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Symbols on ax pieces in China may be world's oldest writing

July 11, 2013 at 3:50 PM   |   Comments

SHANGHAI, July 11 (UPI) -- Fragments of two ancient stone axes found in China bear what could be some of the world's earliest primitive writing, archaeologists say.

Discovered as part of a large find of artifacts unearthed south of Shanghai, the ax fragments have been dated at around 5,000 years old, the BBC reported Thursday.

Currently, evidence of the world's oldest writing is thought to be from Mesopotamia from 3,300 B.C.

There has been disagreement among Chinese experts whether the markings on the axes are actual writing or a less sophisticated grouping of symbols.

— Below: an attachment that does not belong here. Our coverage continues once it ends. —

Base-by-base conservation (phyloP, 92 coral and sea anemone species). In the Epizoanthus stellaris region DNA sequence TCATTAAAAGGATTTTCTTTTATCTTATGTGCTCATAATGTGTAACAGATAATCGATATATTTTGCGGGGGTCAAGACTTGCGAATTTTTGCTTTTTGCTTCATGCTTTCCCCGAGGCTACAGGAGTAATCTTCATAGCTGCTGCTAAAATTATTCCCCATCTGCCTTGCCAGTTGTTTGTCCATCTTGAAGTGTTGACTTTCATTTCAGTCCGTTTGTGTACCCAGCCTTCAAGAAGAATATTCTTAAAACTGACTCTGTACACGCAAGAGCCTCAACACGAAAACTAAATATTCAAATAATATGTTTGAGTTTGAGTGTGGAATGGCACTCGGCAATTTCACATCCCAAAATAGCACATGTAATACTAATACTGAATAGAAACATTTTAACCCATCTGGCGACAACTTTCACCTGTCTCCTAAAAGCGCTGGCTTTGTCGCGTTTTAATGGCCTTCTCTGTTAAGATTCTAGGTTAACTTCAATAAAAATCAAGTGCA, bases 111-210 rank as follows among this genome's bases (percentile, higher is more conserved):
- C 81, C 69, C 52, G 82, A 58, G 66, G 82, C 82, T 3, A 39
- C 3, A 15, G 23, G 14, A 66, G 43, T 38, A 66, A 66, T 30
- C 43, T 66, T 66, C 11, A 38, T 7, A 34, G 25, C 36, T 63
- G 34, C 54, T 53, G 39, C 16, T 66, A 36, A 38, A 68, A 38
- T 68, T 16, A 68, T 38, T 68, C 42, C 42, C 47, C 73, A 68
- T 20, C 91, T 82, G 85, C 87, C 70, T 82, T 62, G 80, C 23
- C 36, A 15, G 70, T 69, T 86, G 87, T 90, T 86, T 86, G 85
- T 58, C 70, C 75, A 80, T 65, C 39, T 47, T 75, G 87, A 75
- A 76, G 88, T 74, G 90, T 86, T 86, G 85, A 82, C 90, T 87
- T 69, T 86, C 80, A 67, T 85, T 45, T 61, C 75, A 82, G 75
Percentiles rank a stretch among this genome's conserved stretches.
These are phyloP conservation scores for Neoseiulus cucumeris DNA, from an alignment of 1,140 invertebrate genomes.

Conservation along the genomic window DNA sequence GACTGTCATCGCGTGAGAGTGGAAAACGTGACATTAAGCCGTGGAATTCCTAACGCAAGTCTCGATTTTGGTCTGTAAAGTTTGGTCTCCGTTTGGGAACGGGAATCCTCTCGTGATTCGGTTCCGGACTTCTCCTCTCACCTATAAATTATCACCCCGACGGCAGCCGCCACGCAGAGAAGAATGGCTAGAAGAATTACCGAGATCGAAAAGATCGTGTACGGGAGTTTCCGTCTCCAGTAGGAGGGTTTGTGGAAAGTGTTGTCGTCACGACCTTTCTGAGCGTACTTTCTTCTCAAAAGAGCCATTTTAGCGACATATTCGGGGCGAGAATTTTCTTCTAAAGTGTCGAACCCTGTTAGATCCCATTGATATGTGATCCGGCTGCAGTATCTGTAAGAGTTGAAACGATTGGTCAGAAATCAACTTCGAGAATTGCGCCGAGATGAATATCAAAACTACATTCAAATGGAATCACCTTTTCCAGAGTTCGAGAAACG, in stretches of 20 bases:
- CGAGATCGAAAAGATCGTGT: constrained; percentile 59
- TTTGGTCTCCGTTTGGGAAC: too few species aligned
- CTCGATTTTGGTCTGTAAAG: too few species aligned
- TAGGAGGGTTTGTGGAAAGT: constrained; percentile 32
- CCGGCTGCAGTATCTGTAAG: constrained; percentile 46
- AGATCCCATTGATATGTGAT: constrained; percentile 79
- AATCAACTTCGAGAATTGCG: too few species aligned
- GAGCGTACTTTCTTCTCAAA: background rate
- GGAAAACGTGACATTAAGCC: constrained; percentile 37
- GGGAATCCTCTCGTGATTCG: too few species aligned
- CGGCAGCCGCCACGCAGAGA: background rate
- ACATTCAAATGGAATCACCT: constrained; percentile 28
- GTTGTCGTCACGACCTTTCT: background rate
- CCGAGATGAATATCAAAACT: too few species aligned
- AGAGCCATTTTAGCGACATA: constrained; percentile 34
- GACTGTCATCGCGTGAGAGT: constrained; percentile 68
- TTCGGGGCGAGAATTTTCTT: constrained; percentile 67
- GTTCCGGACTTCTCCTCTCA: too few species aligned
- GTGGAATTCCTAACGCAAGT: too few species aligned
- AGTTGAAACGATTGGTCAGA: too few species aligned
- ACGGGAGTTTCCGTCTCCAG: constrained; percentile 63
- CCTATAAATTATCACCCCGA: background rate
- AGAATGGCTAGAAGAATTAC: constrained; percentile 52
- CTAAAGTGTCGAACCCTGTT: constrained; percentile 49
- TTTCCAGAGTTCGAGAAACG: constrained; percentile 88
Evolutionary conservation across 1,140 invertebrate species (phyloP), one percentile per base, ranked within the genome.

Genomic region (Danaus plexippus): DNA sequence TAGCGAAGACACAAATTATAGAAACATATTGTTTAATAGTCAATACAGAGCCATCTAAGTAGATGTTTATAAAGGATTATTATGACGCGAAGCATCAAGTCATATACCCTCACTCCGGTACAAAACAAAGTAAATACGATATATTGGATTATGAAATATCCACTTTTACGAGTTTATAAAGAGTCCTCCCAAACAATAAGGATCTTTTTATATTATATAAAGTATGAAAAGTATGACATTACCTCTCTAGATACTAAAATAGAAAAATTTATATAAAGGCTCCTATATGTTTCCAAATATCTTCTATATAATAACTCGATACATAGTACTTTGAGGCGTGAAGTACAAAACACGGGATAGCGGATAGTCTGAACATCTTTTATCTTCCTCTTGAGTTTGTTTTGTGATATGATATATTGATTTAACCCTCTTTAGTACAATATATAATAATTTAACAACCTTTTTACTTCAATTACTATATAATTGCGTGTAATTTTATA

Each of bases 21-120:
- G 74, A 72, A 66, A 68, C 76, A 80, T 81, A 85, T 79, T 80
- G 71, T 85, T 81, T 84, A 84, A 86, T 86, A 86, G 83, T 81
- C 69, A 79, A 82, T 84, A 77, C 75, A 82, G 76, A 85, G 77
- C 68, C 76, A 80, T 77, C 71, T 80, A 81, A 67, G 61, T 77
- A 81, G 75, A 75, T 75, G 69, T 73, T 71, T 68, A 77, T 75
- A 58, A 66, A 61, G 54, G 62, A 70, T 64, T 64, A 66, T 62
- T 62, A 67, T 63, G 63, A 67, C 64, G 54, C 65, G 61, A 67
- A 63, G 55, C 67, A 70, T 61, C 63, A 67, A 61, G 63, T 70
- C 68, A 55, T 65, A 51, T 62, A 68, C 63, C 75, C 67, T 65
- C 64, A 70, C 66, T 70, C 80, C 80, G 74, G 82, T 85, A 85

"The main thing is that there are six symbols arranged together and three of them are the same," lead archaeologist Xu Xinmin said. "This clearly is a sentence expressing some kind of meaning."

Cao Jinyan, a Chinese scholar who is an expert on ancient writing, agreed.

"Although we cannot yet accurately read the meaning of the 'words' carved on the stone axes, we can be certain that they belong to the category of words, even if they are somewhat primitive," he said.

© 2013 United Press International, Inc. All Rights Reserved. Any reproduction, republication, redistribution and/or modification of any UPI content is expressly prohibited without UPI's prior written consent.
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